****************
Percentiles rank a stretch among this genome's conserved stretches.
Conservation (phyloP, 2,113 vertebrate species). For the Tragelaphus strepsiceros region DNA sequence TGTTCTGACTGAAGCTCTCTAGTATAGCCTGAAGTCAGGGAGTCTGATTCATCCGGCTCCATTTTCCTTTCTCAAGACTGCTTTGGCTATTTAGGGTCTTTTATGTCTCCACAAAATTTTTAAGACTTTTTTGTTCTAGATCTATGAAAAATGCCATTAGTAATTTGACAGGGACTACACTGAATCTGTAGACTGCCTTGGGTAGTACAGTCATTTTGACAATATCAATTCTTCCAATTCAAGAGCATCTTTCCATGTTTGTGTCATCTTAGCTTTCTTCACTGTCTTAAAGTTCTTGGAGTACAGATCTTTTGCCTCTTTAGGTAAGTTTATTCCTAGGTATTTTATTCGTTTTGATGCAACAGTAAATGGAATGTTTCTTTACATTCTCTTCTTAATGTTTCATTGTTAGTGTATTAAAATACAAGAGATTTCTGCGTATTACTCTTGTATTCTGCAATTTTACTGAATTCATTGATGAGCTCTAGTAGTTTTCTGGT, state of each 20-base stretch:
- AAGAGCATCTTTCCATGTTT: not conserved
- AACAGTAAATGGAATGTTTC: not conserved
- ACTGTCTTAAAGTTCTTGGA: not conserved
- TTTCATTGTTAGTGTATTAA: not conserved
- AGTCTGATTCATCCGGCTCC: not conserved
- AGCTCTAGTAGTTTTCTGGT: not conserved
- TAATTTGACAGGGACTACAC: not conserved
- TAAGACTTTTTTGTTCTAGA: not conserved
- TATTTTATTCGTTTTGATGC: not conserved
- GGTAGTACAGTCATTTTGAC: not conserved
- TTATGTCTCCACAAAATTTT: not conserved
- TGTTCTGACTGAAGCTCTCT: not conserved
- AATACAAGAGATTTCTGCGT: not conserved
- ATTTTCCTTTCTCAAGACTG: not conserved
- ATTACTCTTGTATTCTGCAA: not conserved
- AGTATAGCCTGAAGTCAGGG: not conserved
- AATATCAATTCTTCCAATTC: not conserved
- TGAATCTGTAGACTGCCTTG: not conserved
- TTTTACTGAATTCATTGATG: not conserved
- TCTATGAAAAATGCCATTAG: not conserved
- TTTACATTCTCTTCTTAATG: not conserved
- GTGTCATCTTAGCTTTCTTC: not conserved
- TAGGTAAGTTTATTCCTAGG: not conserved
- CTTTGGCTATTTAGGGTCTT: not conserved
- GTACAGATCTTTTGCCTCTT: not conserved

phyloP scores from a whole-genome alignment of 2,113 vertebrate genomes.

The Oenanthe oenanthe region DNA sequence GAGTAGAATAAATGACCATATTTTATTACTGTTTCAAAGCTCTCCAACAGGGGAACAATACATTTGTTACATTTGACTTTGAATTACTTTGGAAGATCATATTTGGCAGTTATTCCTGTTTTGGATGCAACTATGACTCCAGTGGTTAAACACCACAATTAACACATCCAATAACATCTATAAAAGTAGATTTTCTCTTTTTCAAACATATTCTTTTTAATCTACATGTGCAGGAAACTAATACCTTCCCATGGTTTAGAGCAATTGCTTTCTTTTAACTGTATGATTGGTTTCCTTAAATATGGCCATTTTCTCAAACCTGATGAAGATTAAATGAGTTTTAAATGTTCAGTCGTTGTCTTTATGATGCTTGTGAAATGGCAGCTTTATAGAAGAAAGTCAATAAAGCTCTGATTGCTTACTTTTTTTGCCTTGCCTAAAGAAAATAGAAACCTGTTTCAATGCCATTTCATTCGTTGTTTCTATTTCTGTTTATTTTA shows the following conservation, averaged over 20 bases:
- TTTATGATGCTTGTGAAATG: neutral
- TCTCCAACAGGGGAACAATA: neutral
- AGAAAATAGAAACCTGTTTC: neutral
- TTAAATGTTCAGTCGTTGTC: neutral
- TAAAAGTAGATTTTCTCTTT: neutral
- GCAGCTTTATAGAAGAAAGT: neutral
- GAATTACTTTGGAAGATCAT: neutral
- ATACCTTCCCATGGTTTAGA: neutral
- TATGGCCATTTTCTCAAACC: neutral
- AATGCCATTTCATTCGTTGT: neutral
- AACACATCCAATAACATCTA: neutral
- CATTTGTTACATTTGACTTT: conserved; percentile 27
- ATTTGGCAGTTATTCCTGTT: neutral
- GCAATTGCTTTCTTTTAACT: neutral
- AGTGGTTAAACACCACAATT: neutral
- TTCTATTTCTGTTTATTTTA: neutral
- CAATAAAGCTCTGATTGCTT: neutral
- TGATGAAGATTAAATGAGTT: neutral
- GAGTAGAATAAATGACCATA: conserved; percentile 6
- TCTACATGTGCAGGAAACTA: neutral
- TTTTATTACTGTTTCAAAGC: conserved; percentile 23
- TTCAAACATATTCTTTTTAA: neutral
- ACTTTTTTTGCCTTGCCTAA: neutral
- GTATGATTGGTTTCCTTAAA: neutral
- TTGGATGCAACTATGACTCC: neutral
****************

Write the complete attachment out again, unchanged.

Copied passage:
Percentiles rank a stretch among this genome's conserved stretches.
Conservation (phyloP, 2,113 vertebrate species). For the Tragelaphus strepsiceros region DNA sequence TGTTCTGACTGAAGCTCTCTAGTATAGCCTGAAGTCAGGGAGTCTGATTCATCCGGCTCCATTTTCCTTTCTCAAGACTGCTTTGGCTATTTAGGGTCTTTTATGTCTCCACAAAATTTTTAAGACTTTTTTGTTCTAGATCTATGAAAAATGCCATTAGTAATTTGACAGGGACTACACTGAATCTGTAGACTGCCTTGGGTAGTACAGTCATTTTGACAATATCAATTCTTCCAATTCAAGAGCATCTTTCCATGTTTGTGTCATCTTAGCTTTCTTCACTGTCTTAAAGTTCTTGGAGTACAGATCTTTTGCCTCTTTAGGTAAGTTTATTCCTAGGTATTTTATTCGTTTTGATGCAACAGTAAATGGAATGTTTCTTTACATTCTCTTCTTAATGTTTCATTGTTAGTGTATTAAAATACAAGAGATTTCTGCGTATTACTCTTGTATTCTGCAATTTTACTGAATTCATTGATGAGCTCTAGTAGTTTTCTGGT, state of each 20-base stretch:
- AAGAGCATCTTTCCATGTTT: not conserved
- AACAGTAAATGGAATGTTTC: not conserved
- ACTGTCTTAAAGTTCTTGGA: not conserved
- TTTCATTGTTAGTGTATTAA: not conserved
- AGTCTGATTCATCCGGCTCC: not conserved
- AGCTCTAGTAGTTTTCTGGT: not conserved
- TAATTTGACAGGGACTACAC: not conserved
- TAAGACTTTTTTGTTCTAGA: not conserved
- TATTTTATTCGTTTTGATGC: not conserved
- GGTAGTACAGTCATTTTGAC: not conserved
- TTATGTCTCCACAAAATTTT: not conserved
- TGTTCTGACTGAAGCTCTCT: not conserved
- AATACAAGAGATTTCTGCGT: not conserved
- ATTTTCCTTTCTCAAGACTG: not conserved
- ATTACTCTTGTATTCTGCAA: not conserved
- AGTATAGCCTGAAGTCAGGG: not conserved
- AATATCAATTCTTCCAATTC: not conserved
- TGAATCTGTAGACTGCCTTG: not conserved
- TTTTACTGAATTCATTGATG: not conserved
- TCTATGAAAAATGCCATTAG: not conserved
- TTTACATTCTCTTCTTAATG: not conserved
- GTGTCATCTTAGCTTTCTTC: not conserved
- TAGGTAAGTTTATTCCTAGG: not conserved
- CTTTGGCTATTTAGGGTCTT: not conserved
- GTACAGATCTTTTGCCTCTT: not conserved

phyloP scores from a whole-genome alignment of 2,113 vertebrate genomes.

The Oenanthe oenanthe region DNA sequence GAGTAGAATAAATGACCATATTTTATTACTGTTTCAAAGCTCTCCAACAGGGGAACAATACATTTGTTACATTTGACTTTGAATTACTTTGGAAGATCATATTTGGCAGTTATTCCTGTTTTGGATGCAACTATGACTCCAGTGGTTAAACACCACAATTAACACATCCAATAACATCTATAAAAGTAGATTTTCTCTTTTTCAAACATATTCTTTTTAATCTACATGTGCAGGAAACTAATACCTTCCCATGGTTTAGAGCAATTGCTTTCTTTTAACTGTATGATTGGTTTCCTTAAATATGGCCATTTTCTCAAACCTGATGAAGATTAAATGAGTTTTAAATGTTCAGTCGTTGTCTTTATGATGCTTGTGAAATGGCAGCTTTATAGAAGAAAGTCAATAAAGCTCTGATTGCTTACTTTTTTTGCCTTGCCTAAAGAAAATAGAAACCTGTTTCAATGCCATTTCATTCGTTGTTTCTATTTCTGTTTATTTTA shows the following conservation, averaged over 20 bases:
- TTTATGATGCTTGTGAAATG: neutral
- TCTCCAACAGGGGAACAATA: neutral
- AGAAAATAGAAACCTGTTTC: neutral
- TTAAATGTTCAGTCGTTGTC: neutral
- TAAAAGTAGATTTTCTCTTT: neutral
- GCAGCTTTATAGAAGAAAGT: neutral
- GAATTACTTTGGAAGATCAT: neutral
- ATACCTTCCCATGGTTTAGA: neutral
- TATGGCCATTTTCTCAAACC: neutral
- AATGCCATTTCATTCGTTGT: neutral
- AACACATCCAATAACATCTA: neutral
- CATTTGTTACATTTGACTTT: conserved; percentile 27
- ATTTGGCAGTTATTCCTGTT: neutral
- GCAATTGCTTTCTTTTAACT: neutral
- AGTGGTTAAACACCACAATT: neutral
- TTCTATTTCTGTTTATTTTA: neutral
- CAATAAAGCTCTGATTGCTT: neutral
- TGATGAAGATTAAATGAGTT: neutral
- GAGTAGAATAAATGACCATA: conserved; percentile 6
- TCTACATGTGCAGGAAACTA: neutral
- TTTTATTACTGTTTCAAAGC: conserved; percentile 23
- TTCAAACATATTCTTTTTAA: neutral
- ACTTTTTTTGCCTTGCCTAA: neutral
- GTATGATTGGTTTCCTTAAA: neutral
- TTGGATGCAACTATGACTCC: neutral